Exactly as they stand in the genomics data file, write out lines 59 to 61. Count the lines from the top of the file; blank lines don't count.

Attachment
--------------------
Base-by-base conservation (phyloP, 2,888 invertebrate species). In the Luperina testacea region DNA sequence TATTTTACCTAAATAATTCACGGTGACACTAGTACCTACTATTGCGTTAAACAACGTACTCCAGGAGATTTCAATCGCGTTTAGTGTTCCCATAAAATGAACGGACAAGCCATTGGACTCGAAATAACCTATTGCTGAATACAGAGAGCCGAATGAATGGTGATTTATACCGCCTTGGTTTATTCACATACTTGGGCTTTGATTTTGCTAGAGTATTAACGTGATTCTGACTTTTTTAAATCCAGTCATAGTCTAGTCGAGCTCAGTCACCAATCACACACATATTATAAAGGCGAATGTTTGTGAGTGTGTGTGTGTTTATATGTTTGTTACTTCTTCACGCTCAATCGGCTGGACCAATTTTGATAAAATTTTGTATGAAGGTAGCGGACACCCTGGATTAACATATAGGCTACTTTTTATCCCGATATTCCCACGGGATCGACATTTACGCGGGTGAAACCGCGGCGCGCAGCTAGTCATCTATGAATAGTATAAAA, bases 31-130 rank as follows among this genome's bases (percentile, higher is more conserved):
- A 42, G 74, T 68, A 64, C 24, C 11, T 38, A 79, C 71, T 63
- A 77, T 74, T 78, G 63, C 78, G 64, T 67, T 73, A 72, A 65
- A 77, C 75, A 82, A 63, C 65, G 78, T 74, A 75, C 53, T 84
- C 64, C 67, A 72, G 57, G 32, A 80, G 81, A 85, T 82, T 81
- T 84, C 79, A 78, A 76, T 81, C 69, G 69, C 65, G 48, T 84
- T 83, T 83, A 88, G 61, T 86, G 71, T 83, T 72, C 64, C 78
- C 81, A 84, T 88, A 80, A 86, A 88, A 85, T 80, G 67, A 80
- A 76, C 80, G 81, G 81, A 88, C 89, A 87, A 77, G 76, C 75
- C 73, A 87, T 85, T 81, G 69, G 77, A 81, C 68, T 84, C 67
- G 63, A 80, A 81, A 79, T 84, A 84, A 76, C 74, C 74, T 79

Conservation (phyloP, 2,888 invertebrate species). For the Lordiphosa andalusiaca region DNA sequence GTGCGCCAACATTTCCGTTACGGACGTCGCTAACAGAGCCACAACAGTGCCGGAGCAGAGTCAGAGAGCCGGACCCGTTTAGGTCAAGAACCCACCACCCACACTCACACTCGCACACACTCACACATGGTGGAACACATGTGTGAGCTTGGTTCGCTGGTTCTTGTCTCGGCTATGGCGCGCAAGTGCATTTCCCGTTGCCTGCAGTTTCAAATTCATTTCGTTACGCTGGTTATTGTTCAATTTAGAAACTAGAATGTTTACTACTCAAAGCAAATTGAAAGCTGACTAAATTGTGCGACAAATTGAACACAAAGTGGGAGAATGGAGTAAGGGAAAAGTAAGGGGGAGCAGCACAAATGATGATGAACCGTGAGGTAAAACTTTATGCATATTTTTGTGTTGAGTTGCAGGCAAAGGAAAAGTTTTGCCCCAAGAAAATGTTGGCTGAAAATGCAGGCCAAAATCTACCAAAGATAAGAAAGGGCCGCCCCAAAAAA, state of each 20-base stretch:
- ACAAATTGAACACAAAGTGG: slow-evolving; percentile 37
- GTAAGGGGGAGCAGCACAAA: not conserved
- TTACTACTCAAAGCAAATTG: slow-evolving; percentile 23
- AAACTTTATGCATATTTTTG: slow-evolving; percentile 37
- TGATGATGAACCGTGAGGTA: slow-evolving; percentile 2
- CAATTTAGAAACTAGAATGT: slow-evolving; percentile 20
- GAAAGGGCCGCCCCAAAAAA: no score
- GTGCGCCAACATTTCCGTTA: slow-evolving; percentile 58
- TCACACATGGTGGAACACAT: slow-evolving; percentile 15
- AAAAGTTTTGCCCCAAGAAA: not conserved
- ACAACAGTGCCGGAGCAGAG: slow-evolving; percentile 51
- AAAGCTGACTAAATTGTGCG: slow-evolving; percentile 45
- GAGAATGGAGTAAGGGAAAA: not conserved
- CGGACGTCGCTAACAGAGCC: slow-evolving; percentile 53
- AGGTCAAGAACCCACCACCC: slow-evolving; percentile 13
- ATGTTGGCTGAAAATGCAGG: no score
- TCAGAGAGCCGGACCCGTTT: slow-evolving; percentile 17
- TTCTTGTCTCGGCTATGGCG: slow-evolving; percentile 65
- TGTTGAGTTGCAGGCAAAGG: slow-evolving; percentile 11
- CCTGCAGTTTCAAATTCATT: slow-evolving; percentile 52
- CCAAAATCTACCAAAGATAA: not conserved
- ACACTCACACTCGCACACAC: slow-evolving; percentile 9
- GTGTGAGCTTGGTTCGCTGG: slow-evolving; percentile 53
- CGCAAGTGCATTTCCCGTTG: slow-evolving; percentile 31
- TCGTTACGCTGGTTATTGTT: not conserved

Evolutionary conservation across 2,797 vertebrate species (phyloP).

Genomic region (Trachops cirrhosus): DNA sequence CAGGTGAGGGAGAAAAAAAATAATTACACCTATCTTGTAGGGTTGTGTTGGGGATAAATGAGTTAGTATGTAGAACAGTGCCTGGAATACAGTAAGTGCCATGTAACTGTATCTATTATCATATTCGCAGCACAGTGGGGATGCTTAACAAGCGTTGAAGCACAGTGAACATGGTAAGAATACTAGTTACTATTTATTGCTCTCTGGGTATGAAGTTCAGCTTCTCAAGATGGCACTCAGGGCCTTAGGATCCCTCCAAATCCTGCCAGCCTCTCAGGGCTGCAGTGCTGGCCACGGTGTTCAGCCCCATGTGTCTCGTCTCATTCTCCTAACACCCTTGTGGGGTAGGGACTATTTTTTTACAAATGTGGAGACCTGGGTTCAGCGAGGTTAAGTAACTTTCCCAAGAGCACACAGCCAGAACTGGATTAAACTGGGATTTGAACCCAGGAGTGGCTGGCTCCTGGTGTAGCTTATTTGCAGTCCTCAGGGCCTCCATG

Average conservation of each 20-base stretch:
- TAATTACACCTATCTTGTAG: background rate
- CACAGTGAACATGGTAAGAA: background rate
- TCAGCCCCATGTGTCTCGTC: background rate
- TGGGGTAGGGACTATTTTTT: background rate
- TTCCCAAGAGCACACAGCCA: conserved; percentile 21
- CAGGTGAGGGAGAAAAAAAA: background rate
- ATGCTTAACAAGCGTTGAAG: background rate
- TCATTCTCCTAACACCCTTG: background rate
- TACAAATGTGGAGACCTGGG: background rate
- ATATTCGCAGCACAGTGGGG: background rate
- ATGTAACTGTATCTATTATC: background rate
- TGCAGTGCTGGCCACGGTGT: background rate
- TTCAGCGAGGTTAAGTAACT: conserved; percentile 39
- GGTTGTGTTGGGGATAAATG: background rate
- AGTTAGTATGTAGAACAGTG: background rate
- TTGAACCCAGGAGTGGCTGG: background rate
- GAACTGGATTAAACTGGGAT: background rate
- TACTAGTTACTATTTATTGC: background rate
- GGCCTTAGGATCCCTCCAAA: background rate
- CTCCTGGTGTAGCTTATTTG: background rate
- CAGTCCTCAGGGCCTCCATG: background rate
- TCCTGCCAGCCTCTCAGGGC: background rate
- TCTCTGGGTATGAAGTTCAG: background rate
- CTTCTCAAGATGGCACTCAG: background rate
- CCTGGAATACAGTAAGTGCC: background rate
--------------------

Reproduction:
- GGCCTTAGGATCCCTCCAAA: background rate
- CTCCTGGTGTAGCTTATTTG: background rate
- CAGTCCTCAGGGCCTCCATG: background rate